World Library  
Flag as Inappropriate
Email this Article

3rd Guards Army (Soviet Union)

Article Id: WHEBN0001755117
Reproduction Date:

Title: 3rd Guards Army (Soviet Union)  
Author: World Heritage Encyclopedia
Language: English
Subject: Battle of Stalingrad, 6th Army (Soviet Union), 59th Guards Motor Rifle Division, Peter Gitelman, Sasha Filippov
Collection: Field Armies of the Soviet Union, Military Units and Formations Established in 1942
Publisher: World Heritage Encyclopedia

3rd Guards Army (Soviet Union)

3rd Guards Army
Active December 1942 - 1945
Country Soviet Union
Branch Red Army, Soviet Army
Size two or more Rifle corps
PartĀ of 1st Ukrainian Front, others
Engagements Lvov-Sandomierz Offensive
Battle of Berlin

The 3rd Guards Army was a field army of the Soviet Red Army that fought on the Eastern Front in World War II, notably in 1945.

It was created on December 5, 1942, as part of the Southwestern Front (as a result of renaming 1st Guards Army of 2nd formation), according to the order of the Supreme High Command on formation of the 3rd Guards Army (5.12.1942). General Lieutenant Dmitri Lelyushenko was appointed to command the formation, and held the reins until March 1943 (and subsequently from August 1943 to February 1944). General Major I.Khetagurov held command from March to August 1943. Up to the middle of December the army comprised the 14th Rifle Corps, 50th Guards, 197th, 203rd and 278th Rifle Divisions, 90th and 94th Separate Rifle Brigades, the Soviet 1st Guards Mechanized Corps, the 22nd Motor-Rifle Brigade and other units.

3rd Guards Army was assigned in succession to the Soviet Southwestern Front, 3rd, 4th and since March 1944 the First Ukrainian Front led by Marshal Ivan Koniev. After a brief stint under the command of General-Lieutenant D.I. Ryabyshev in February and March 1944, from April 1944 to the end of the war in Europe General Colonel N. Gordov was in command. The Army participated in the Middle Don and Voroshilovgrad offensive operations, the defensive battles on the northern Donets River, in the Donbass and Zaporozhye offensive operations, in the liquidation of the Germans' Nikopol bridgehead, in the Nikopol - Krivoi Rog and Proskurov - Chernovits operations, the Lvov-Sandomierz Offensive, Sandomir-Silesia, and then took part in the attack on Berlin.


In the First Ukrainian Front's attack from the Neisse River into Saxony and the Brandenburg area, the 3rd Guards Army attacked north of Cottbus into the Spree River. Part of it also attacked Cottbus and captured it. However, the 3rd Guards Army did not head north into the southern suburbs of Berlin. Koniev had angled the 5th Guards Army left towards Spremberg and the 3rd Guards Army to the right to force the German troops back into Cottbus. A few days after the great Soviet offensive of April 16, the 3rd Guards Army kept the pressure on the Germans around Cottbus.

Koniev was warned of the mass of German troops in the Spreewald. He expedited the 28th Army's advance that was intended to seal the gap between the 3rd Guards Army, effectively finishing off the Germans in the Cottbus area, and the 3rd Guards Tank Army. On April 25, when the First Belorussian Front was fighting the Battle of Berlin, the 3rd Guards Army was rushed into positions close to the Berlin-Dresden autobahn "to block all the forest roads leading from east to west." Gordov's troops chopped down tall pine trees to form tank barriers. However, the 3rd Guards Army did not manage to occupy the southern part of its sector, which meant that there was a gap between it and the 28th Army. However, that did not matter that much since German resistance in eastern Germany was now very limited, as the Ninth and Twelfth Armies were retreating towards the Elbe River, and resistance was limited to small pockets of concentration.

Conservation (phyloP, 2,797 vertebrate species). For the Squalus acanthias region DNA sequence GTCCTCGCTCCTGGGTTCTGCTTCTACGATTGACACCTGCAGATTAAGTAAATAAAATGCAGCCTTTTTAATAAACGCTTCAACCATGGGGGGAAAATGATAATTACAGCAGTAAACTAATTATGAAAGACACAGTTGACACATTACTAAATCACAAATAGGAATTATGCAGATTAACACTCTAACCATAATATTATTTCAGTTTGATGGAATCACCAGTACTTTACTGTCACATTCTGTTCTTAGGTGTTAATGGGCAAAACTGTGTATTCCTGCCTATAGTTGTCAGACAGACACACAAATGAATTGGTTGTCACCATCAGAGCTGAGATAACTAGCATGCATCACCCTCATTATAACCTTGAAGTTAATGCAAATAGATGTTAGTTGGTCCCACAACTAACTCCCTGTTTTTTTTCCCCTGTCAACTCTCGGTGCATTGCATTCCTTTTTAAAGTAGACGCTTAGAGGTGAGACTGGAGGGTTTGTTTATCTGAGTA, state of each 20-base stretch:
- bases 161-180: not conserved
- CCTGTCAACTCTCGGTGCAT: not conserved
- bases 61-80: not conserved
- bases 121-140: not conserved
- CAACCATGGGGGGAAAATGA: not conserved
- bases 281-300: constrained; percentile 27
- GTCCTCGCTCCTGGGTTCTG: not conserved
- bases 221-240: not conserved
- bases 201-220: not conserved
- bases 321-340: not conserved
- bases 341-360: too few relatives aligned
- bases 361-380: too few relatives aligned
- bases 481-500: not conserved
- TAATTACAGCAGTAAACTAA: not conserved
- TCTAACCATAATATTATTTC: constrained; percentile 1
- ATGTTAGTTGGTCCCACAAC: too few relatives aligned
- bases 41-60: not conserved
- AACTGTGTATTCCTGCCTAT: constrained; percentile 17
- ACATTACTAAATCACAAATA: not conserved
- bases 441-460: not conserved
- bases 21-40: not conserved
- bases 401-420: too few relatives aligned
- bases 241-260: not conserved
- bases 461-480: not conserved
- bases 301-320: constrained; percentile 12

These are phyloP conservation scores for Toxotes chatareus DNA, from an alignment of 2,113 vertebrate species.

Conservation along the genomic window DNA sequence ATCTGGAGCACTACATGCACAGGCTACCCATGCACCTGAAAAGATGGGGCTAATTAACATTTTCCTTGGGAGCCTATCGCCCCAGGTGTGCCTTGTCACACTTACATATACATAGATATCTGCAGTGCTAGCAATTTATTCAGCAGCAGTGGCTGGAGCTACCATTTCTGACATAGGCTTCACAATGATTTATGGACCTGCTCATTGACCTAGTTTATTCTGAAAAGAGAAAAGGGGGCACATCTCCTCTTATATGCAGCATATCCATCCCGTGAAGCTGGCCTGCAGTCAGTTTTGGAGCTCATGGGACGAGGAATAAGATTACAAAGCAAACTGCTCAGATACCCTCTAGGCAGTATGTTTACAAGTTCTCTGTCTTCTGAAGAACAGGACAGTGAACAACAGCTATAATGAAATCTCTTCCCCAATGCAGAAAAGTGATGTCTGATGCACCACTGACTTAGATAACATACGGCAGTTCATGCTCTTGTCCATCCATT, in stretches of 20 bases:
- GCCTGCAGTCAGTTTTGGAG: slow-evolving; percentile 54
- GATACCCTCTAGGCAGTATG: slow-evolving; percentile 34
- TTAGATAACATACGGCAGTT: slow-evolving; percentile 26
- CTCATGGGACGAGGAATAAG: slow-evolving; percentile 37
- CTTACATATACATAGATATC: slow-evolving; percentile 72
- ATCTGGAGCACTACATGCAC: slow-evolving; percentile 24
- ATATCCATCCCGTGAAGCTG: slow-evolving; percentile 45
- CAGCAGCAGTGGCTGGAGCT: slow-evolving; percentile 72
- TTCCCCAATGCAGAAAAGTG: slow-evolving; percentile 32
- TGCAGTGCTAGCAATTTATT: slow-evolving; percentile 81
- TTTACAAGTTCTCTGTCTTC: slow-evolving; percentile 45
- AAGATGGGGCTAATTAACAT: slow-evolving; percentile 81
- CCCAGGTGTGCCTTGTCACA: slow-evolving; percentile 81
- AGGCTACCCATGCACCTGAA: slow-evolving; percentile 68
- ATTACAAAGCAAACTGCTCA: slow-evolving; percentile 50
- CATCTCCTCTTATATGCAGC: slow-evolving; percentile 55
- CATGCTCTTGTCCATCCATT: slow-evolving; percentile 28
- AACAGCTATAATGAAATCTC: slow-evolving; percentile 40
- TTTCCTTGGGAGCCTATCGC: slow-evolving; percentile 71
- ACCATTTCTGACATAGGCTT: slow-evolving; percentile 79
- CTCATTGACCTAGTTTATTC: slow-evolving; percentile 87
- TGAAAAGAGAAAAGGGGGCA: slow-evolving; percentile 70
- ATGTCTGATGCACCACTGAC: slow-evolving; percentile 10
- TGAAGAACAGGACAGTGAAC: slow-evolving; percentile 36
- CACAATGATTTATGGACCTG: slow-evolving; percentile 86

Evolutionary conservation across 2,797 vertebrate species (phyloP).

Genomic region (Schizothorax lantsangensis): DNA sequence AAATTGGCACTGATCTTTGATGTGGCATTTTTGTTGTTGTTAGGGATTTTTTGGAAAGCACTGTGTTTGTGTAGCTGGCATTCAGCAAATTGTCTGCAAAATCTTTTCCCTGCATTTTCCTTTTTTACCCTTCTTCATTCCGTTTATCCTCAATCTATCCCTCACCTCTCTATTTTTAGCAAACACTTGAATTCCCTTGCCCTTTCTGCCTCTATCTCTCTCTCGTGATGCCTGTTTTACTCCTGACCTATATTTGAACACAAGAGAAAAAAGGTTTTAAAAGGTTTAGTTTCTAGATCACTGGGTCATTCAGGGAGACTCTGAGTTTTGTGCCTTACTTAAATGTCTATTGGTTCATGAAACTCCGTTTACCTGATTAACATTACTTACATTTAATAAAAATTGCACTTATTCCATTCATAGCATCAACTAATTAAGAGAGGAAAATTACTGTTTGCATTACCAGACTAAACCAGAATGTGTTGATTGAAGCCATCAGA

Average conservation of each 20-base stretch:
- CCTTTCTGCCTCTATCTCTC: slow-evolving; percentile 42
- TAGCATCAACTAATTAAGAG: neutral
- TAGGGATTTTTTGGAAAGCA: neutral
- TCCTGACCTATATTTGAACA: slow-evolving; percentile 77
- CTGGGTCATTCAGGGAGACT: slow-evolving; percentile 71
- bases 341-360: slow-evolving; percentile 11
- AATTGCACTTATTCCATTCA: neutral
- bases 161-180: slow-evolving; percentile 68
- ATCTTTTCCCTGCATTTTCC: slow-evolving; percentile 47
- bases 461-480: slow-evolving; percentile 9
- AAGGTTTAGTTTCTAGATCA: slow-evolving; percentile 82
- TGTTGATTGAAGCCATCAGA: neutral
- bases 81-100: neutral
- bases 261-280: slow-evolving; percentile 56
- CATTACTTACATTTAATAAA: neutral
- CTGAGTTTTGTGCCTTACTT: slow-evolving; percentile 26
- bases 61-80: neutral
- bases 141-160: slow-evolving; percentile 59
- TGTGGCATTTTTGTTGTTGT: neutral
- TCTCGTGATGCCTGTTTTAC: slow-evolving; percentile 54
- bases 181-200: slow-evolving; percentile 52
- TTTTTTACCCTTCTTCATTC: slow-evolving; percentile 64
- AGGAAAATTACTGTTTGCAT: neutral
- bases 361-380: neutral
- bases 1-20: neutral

After the Berlin operation, the Army formed part of the Soviet force for the Volga Military District.

Structure on December 1942

In mid-December 1942, the army included the 14th Rifle Corps, 50th Guards, 197th, 203rd and 278th Infantry Divisions, 90th and 94th separate Infantry Brigade, 1st Guards Mechanized Corps, 22nd Motorized Rifle Brigade, as well as three separate tank regiment.


  • Beevor, Antony. The Fall of Berlin 1945. New York: Penguin Books, 2002.
  • Keith E. Bonn (ed), Slaughterhouse: The Handbook of the Eastern Front, Aberjona Press, Bedford, PA, 2005
  • Feskov et al., The Soviet Army in the period of Cold War, Tomsk University, 2004
This article was sourced from Creative Commons Attribution-ShareAlike License; additional terms may apply. World Heritage Encyclopedia content is assembled from numerous content providers, Open Access Publishing, and in compliance with The Fair Access to Science and Technology Research Act (FASTR), Wikimedia Foundation, Inc., Public Library of Science, The Encyclopedia of Life, Open Book Publishers (OBP), PubMed, U.S. National Library of Medicine, National Center for Biotechnology Information, U.S. National Library of Medicine, National Institutes of Health (NIH), U.S. Department of Health & Human Services, and, which sources content from all federal, state, local, tribal, and territorial government publication portals (.gov, .mil, .edu). Funding for and content contributors is made possible from the U.S. Congress, E-Government Act of 2002.
Crowd sourced content that is contributed to World Heritage Encyclopedia is peer reviewed and edited by our editorial staff to ensure quality scholarly research articles.
By using this site, you agree to the Terms of Use and Privacy Policy. World Heritage Encyclopedia™ is a registered trademark of the World Public Library Association, a non-profit organization.

Copyright © World Library Foundation. All rights reserved. eBooks from Project Gutenberg are sponsored by the World Library Foundation,
a 501c(4) Member's Support Non-Profit Organization, and is NOT affiliated with any governmental agency or department.